The Institute of Social Work (ISW) is an NGO based in Kolkata, West Bengal, which works to provide better opportunities to underprivileged women and children. ISW started with a group of young and enthusiastic social workers in 1978 who wanted to work for the socio-economic development of the underprivileged sections of the society, focusing especially on the women in these communities. The Institute operates a number of centers imparting formal and non-formal education to children and vocational training to women. Two of these centers are located in Khidderpore and Barasat. Asha-Stanford partially supports the center at Khidderpore, and Asha-San Francisco supports the other center.
The school at Khidderpore is in the heart of the slums in Kolkata's dock area. It has three sections: a tailoring school for girls, a coaching center for girls in middle and high school, and a non-formal education center for school dropouts. It also provides vocational training in food processing and baking to adolescent girls.
Of the numerous challenges faced by families in slums and low-income communities, education and rehabilitation of disabled children is perhaps the most invisible and steeped in stigma. In December 2002, a survey was undertaken to identify children and adolescents with disabilities in the Jari.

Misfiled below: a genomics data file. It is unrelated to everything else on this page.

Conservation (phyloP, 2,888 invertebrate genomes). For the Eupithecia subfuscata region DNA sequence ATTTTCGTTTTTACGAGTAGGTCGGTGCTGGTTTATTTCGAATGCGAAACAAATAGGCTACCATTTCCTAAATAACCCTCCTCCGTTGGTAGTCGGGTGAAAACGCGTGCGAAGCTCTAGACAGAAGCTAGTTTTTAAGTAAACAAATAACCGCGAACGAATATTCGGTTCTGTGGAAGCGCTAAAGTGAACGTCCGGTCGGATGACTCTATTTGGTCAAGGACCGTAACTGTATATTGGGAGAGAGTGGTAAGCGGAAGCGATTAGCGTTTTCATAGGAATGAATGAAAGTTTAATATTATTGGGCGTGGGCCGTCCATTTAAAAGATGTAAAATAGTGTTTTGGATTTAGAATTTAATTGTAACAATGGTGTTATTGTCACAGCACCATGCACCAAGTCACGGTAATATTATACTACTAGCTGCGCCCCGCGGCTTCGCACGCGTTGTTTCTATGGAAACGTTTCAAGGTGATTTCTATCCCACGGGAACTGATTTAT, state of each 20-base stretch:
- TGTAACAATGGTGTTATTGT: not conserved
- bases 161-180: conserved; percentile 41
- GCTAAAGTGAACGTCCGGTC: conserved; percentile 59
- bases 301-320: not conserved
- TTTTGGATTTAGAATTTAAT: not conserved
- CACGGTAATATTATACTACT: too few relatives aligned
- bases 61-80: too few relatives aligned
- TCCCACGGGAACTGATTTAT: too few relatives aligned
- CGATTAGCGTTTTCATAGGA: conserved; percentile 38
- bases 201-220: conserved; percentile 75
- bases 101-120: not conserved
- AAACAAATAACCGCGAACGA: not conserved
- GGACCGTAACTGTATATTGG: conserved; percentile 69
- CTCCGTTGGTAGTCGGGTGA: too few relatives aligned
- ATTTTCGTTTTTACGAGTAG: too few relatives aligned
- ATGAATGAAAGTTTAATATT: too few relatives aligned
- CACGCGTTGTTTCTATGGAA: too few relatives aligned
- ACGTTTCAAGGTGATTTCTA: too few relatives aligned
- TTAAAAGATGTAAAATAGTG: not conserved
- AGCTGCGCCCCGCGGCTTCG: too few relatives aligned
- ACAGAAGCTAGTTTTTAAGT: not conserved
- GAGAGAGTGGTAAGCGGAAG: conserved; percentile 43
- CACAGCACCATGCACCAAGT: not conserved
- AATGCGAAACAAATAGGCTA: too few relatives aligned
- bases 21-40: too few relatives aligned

The Barasat center has formal classes from nursery to class VIII. The school currently has nearly four hundred children in classes from nursery to eighth grade and follows the syllabus prescribed by the West Bengal Board of Secondary Education though not formally affiliated with the Board.
ISW works actively in the field of women's rights which complements its work in education. ISW's major asset is its dedicated teaching staff: four at Khidderpore and fourteen at Barasat. Teachers visit homes in the area to meet with parents and discuss the importance of education. Their initiative and persuasion has helped bring in children into the education system who otherwise might not have had access to even basic education.
According to ISW's research, the parents of the children served by these projects work in various occupations that provide meagre incomes, such as vegetable vending, casual labor and rickshaw pulling. Of the children who attend these schools, more than half are girls. Many students who attend ISW schools receive little academic help at home and find it difficult to continue their education in other schools. Through its dedicated and highly involved teachers ISW provides an environment for drop-outs from other schools to remain in the educational system, and encourages them to continue their education. ISW keeps students engaged through extra curricular activities like dancing, singing, art, craft, and sports.
The support that ISW provides these children may often be the key enabling factor keeping them in school. Help us give these children a hand out of the slums.